AFP case perils all online publishers
Though some knee-jerk commentators called the suit "frivolous," it is anything but. It could change dramatically the economics of online publishing and stop the lively open-source publishing movement in its tracks.
AFP has accused Google of violating its copyright by reproducing headlines, stories and photos in Google News. Charging that its copyright has been violated, AFP not only is demanding $17.5 million in damages but also removal of its content from Google News.
Underscoring the seriousness of this case, Google is dropping all AFP content from its News.
Those of us who wish AFP weren't so persnickety would like to argue that the "fair use" provision of the copyright law permits someone to publish quotes or extracts of copyrighted material for purposes of reporting or commenting on the news. But "fair use" is not a hard, fast or easily definable standard.
"The only way to get a definitive answer on whether a particular use is a fair use is to have it resolved in federal court," according to the superb briefing on the subject by Nolo Press on the website published by the Stanford University Libraries. "Fair use" is judged by four factors:
1. Was the original material copied verbatim or was it used to create something new? If the copyrighted material was used to create something new, it is considered "transformative," which is protected as fair use. It would be transformative to quote a passage from an article and then comment on it, even if you said unflattering things. It would not be transformative to simply cut a story from website A and paste into website B. If Google copies an AFP photo into Google News, what has been the transformative use?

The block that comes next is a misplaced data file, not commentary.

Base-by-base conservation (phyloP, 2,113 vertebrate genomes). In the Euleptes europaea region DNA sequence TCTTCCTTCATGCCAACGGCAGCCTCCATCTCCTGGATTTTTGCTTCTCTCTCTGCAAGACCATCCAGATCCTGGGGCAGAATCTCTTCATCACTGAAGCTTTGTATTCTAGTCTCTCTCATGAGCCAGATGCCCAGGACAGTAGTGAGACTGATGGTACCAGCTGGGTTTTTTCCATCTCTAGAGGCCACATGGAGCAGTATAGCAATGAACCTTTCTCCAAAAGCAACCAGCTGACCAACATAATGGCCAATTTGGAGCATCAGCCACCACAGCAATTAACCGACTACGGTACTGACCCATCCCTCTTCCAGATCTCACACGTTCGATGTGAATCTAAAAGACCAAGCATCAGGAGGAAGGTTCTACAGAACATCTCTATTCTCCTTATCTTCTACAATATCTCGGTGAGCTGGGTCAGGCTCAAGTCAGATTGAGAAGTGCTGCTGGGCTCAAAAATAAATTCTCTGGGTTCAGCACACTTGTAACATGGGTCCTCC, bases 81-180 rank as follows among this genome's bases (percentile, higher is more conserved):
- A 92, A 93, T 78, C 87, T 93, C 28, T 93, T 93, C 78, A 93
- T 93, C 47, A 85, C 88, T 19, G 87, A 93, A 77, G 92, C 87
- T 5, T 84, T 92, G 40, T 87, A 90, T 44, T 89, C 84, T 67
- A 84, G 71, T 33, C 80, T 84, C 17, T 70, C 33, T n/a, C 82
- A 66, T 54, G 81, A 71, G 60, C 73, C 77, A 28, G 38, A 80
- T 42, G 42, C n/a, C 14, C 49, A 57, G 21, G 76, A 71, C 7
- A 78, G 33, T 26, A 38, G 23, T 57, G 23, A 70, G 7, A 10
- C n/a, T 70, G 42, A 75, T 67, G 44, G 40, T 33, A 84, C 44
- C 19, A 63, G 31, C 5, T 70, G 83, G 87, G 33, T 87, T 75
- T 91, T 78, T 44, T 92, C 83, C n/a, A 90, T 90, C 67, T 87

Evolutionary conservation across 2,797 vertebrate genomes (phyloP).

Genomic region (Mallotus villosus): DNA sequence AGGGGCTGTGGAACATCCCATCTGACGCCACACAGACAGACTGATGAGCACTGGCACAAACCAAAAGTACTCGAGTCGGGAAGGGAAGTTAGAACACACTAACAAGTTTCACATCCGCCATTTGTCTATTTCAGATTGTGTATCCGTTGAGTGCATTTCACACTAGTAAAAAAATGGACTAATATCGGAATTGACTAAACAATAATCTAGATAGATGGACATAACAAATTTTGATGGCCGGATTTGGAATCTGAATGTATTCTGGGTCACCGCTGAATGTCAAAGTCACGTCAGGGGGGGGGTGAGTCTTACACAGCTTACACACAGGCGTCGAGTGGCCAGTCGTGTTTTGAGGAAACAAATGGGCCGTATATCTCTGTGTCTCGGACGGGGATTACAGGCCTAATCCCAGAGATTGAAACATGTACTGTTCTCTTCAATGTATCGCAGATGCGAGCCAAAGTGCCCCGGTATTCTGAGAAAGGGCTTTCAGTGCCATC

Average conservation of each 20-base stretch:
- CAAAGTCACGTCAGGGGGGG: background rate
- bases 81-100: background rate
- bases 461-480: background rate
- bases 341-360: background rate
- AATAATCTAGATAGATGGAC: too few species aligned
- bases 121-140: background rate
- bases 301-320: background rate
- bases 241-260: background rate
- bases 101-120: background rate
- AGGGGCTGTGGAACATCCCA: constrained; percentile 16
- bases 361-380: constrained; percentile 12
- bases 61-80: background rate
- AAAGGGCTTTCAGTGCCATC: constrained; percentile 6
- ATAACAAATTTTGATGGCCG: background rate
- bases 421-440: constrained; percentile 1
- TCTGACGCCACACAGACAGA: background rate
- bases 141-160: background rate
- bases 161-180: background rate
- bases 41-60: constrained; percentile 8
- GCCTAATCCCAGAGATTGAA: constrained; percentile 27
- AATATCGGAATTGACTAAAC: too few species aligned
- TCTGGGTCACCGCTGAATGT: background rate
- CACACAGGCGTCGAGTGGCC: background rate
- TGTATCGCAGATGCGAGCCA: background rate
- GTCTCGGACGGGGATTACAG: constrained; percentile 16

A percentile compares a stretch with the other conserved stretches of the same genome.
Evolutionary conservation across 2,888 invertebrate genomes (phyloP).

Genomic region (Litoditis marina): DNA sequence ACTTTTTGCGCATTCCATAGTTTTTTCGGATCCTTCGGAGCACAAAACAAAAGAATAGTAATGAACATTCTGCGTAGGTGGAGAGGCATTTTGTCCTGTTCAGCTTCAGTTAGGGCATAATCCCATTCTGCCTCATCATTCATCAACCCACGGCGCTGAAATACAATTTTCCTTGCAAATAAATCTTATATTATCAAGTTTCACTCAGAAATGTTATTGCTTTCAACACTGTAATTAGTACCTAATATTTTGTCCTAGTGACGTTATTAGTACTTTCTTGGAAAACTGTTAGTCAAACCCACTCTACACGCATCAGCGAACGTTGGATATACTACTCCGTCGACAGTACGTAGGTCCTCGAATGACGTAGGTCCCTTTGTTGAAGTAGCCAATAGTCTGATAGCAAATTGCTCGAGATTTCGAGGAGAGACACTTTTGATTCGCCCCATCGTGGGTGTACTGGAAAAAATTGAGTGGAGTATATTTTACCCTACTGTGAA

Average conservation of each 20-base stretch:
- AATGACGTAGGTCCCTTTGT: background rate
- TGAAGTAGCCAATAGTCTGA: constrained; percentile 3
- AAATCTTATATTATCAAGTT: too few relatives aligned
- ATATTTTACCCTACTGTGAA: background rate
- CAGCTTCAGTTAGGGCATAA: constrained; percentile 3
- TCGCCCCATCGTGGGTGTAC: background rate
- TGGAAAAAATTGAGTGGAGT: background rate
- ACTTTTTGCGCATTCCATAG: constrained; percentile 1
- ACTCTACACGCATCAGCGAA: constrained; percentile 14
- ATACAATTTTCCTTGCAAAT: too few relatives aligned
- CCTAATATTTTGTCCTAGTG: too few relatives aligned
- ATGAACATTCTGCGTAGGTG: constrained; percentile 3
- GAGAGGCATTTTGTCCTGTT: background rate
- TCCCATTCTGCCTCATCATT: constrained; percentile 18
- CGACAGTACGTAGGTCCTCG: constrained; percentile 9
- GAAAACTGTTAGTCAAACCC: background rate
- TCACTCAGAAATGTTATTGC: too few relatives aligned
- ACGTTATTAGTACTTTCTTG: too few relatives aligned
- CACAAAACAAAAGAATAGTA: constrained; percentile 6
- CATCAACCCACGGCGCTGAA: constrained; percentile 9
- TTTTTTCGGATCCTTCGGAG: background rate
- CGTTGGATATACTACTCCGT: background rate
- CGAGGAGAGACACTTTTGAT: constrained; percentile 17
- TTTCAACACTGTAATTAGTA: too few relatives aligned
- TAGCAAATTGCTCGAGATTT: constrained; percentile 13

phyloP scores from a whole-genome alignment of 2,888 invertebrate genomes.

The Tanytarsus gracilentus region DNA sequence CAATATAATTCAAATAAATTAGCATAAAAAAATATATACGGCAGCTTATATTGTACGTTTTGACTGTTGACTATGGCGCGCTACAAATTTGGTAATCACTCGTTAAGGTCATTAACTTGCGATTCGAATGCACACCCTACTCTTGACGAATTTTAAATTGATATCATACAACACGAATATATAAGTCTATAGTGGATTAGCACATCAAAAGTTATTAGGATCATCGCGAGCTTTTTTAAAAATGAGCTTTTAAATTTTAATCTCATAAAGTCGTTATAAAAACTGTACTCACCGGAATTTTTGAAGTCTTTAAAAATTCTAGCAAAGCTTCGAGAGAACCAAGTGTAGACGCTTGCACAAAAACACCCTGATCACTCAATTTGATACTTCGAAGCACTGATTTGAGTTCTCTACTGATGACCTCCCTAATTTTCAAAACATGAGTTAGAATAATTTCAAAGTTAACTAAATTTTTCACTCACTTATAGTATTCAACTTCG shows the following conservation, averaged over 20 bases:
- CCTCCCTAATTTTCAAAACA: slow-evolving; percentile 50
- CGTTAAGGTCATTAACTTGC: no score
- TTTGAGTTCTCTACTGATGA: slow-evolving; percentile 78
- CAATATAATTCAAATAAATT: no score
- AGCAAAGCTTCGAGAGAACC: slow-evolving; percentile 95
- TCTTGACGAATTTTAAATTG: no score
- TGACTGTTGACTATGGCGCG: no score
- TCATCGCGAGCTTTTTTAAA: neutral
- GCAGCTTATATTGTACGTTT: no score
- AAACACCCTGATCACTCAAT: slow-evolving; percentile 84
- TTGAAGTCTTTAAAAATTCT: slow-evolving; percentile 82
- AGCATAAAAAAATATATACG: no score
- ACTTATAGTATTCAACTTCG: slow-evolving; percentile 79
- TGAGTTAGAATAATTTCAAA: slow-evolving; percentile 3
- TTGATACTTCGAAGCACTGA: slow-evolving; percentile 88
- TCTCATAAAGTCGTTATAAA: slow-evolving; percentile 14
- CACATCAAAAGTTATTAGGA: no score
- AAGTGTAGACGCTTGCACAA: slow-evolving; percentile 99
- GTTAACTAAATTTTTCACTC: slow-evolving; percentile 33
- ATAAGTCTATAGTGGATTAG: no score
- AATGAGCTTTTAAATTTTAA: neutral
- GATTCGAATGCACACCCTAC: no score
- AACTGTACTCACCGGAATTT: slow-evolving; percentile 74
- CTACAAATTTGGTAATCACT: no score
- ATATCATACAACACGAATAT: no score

2. What is the nature of the copyrighted work? You have a stronger case for fair use when the copied material is factual, as opposed to fiction. Google seems safe here, but passing only one of the four tests won't likely carry the day.
3. How much copyrighted material is used? The less copyrighted matter the user takes, the safer he will be; provided, however that he does not take what is judged to be the "heart" of the work. When Google reuses "only" the AFP headline and lead paragraph, is it taking the "heart" of the copyrighted material? If it reproduces a thumbnail of a picture, is it still publishing the "heart" of the image?
4. Does the use deprive the copyright-holder or income? If Google uses AFP's headlines or pictures to draw traffic to its site, where it sells ads, then it could be argued that Google is benefiting economically from the use of the copyrighted content. In fact, Google does not run ads on Google News. But it does run ads elsewhere on its interconnected sites. To the degree Google News helps build traffic elsewhere on the site, should AFP be compensated?
Even if online publishers assiduously endeavor to abide by the fair-use standards, the ambiguities of the law and the expanding capabilities of technology put them at continuous risk of being sued by a zealous owner of copyrighted content. (Once the first complaint is drafted, a lawyer can mail-merge a copy to a limitless number of defendants.)
If AFP and the other producers of copyrighted content push the issue, all online publishers either will be forced to pay copyright fees or run the risk of being sued into oblivion. The precendent for wholesale copyright licensing was established long ago by music producers and broadcasters. BMI conveniently has a licensing service in place for webcasters.
Reuters and the Associated Press, the two primary English-language news services, have begun adding prominent copyright warnings to the material they publish on the web. Remember, the AP is a co-operative venture owned by the very same traditional media companies whose interests are gravely threatened by the rise of Google, Yahoo, Microsoft and the other online media behemoths.
It is only reasonable to wonder when the AP, New York Times, ABC News, USA Today, CNN, Business Week, Chicago Tribune and countless others will file suit to demand payment for -- or block the use of -- their content on other web sites.
Frivolous? I don't think so.